Believe it or not (I might have said that before), 99% of Japanese housewives cook Japanese, other Asian, as well as European origin food as normal repertoire. At least the last 50 years, that has been the norm.  Japanese are known to adopt great things from other countries and improve it to make it more efficient, like cars and electronics. And maybe not as well known fact outside of Japan, but food is definitely one of them.  We Japanize it with the ingredients that are available in Japan, and make it our own.

So, when I was little, and get sick, one of the things I craved for was “Rolled Cabbage” which is stuffed cabbage. Not just at my house, but ask 100 Japanese, whether they live in Japan or elsewhere, I can guarantee majority will say “I make them once in a while.”  We even have Japanese version, which often is found in oden, Japanese pot-au-feu.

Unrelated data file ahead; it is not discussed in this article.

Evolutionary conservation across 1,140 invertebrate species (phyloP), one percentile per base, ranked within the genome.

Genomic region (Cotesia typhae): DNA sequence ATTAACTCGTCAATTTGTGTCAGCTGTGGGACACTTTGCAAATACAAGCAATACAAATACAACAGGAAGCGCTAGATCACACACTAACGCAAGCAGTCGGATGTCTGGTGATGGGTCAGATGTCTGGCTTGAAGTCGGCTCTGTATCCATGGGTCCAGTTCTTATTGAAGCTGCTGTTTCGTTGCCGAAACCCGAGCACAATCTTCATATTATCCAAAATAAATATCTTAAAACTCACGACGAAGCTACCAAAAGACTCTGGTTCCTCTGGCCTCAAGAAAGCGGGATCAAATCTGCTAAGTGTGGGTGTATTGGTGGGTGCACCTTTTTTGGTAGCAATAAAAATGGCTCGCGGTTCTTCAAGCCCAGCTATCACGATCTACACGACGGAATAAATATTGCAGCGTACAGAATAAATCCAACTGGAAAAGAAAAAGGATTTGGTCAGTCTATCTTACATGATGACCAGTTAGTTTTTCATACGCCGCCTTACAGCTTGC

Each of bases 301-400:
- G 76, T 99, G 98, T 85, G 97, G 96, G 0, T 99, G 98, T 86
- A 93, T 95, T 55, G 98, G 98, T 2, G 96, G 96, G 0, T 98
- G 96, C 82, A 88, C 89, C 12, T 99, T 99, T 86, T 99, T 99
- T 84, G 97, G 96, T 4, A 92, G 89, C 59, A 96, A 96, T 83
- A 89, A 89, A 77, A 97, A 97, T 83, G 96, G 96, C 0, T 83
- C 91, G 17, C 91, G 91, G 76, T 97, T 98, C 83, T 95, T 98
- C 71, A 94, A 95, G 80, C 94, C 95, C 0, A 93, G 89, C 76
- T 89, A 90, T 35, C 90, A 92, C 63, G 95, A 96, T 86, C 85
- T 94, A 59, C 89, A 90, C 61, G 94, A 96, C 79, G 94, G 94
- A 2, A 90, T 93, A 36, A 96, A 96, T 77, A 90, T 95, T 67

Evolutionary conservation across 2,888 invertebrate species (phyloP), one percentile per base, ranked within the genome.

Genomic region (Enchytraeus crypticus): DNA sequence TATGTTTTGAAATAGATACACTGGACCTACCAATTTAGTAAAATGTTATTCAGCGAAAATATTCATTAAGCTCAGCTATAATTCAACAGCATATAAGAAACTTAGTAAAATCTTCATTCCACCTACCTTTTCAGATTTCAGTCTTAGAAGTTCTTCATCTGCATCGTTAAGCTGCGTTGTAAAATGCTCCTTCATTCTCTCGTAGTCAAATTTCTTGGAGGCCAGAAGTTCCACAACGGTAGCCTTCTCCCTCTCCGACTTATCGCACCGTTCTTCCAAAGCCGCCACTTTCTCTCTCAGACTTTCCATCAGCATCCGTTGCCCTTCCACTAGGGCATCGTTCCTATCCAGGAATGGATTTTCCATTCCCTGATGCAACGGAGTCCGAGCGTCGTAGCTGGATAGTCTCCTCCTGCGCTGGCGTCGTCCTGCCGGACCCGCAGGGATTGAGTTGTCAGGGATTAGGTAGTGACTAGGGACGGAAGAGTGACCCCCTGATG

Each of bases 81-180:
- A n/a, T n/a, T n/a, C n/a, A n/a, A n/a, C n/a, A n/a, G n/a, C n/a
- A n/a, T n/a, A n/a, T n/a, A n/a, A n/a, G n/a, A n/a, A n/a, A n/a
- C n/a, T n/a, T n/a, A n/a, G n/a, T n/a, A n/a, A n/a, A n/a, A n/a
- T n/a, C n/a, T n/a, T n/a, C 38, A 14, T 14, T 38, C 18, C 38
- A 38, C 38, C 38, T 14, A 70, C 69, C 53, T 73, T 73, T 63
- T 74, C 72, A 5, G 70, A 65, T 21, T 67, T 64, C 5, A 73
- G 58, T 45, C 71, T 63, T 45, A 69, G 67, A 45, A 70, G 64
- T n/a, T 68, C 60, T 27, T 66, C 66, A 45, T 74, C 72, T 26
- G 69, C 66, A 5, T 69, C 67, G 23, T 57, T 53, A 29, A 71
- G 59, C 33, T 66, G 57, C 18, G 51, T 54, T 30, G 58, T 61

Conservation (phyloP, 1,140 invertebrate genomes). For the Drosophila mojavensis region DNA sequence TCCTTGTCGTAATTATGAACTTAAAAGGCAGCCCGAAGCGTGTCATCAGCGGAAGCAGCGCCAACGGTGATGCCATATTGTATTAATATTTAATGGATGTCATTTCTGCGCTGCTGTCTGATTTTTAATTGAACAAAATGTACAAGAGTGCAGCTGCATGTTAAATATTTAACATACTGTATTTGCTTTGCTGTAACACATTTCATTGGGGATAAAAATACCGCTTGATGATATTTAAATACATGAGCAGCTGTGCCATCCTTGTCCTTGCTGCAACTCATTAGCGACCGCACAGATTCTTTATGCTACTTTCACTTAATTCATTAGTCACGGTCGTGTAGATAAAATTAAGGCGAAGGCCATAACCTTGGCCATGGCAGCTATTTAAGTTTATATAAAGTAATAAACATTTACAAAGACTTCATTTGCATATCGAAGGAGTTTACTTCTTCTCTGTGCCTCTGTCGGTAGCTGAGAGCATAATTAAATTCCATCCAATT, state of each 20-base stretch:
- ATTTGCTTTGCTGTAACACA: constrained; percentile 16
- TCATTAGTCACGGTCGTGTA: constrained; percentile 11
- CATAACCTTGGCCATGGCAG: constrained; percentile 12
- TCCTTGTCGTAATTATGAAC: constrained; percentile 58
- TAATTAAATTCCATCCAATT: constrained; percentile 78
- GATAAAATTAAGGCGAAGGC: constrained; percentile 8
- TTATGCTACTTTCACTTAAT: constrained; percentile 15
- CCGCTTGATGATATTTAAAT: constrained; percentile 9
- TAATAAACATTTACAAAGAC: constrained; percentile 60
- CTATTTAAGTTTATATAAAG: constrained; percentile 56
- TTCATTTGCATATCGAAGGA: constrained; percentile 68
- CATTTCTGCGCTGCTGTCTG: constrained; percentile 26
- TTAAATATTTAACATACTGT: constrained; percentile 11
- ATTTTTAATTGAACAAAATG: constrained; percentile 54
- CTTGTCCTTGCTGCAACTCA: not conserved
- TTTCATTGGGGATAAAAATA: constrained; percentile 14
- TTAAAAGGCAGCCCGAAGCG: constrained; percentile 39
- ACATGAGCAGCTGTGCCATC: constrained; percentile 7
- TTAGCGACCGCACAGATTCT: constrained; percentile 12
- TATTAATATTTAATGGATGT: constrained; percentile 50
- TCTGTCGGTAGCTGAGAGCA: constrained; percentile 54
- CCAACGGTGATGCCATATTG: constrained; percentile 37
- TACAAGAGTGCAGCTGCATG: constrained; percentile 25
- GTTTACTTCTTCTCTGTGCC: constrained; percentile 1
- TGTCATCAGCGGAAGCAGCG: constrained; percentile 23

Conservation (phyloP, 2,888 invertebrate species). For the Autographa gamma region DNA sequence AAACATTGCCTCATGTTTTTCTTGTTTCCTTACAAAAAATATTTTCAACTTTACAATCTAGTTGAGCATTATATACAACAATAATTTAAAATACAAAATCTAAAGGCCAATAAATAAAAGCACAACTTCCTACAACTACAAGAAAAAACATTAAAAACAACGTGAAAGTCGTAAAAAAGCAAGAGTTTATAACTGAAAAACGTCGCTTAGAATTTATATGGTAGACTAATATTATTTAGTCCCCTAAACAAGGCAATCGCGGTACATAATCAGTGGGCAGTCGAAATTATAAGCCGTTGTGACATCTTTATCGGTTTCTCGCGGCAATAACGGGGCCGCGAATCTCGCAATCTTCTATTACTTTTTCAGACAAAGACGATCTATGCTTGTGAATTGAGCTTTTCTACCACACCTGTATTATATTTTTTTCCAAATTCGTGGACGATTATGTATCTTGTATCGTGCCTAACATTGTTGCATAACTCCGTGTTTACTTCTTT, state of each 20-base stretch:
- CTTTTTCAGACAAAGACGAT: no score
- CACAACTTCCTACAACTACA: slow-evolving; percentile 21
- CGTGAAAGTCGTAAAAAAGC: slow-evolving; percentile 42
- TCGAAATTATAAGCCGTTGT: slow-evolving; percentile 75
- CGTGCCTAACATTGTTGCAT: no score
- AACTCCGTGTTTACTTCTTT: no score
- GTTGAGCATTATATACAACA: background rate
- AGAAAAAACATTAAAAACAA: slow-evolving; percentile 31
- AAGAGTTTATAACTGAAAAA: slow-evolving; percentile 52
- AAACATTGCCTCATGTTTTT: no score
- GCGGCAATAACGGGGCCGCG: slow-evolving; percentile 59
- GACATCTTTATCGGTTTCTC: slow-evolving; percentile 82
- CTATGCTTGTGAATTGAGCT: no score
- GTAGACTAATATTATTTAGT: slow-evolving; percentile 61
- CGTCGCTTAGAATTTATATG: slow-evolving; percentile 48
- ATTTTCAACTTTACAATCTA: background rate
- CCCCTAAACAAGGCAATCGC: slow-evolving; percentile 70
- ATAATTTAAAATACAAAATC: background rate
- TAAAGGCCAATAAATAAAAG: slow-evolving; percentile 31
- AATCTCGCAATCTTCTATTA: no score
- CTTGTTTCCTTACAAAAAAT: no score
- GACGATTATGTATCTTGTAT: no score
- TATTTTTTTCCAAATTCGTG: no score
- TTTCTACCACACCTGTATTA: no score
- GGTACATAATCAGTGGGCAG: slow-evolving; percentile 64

The problem with Stuffed cabbage is it takes quite a long time to make it from scratch. But through my Kitchen Wizarding Process, I found a very easy way, that only takes about half or less time, and as tasty!

Plus my version uses mirepoix as its base, and not much meat, so it’s super healthy.  If you are vegetarian, or vegan, omit meat.

To make it even healthier, you can use other kinds of grains and even more vegetables, instead of rice. If the stuffing is too loose, add a beaten egg, so that it’ll serve as a binding agent.

So here’s Kitchen Wizard’s stuffed cabbage recipe!

Stuffed Cabbage

Ingredients:

  • Sautéed Mirepoix, Meat and Tomato Mixture – about 1 cup
  • Cooked rice – about 1 cup
  • Grated cheese – about 1/4 cup (optional)
  • Salt and Pepper
  • A head of cabbage
  • 1/3 –1/4 Can of tomatoes or 2 large tomatoes, chopped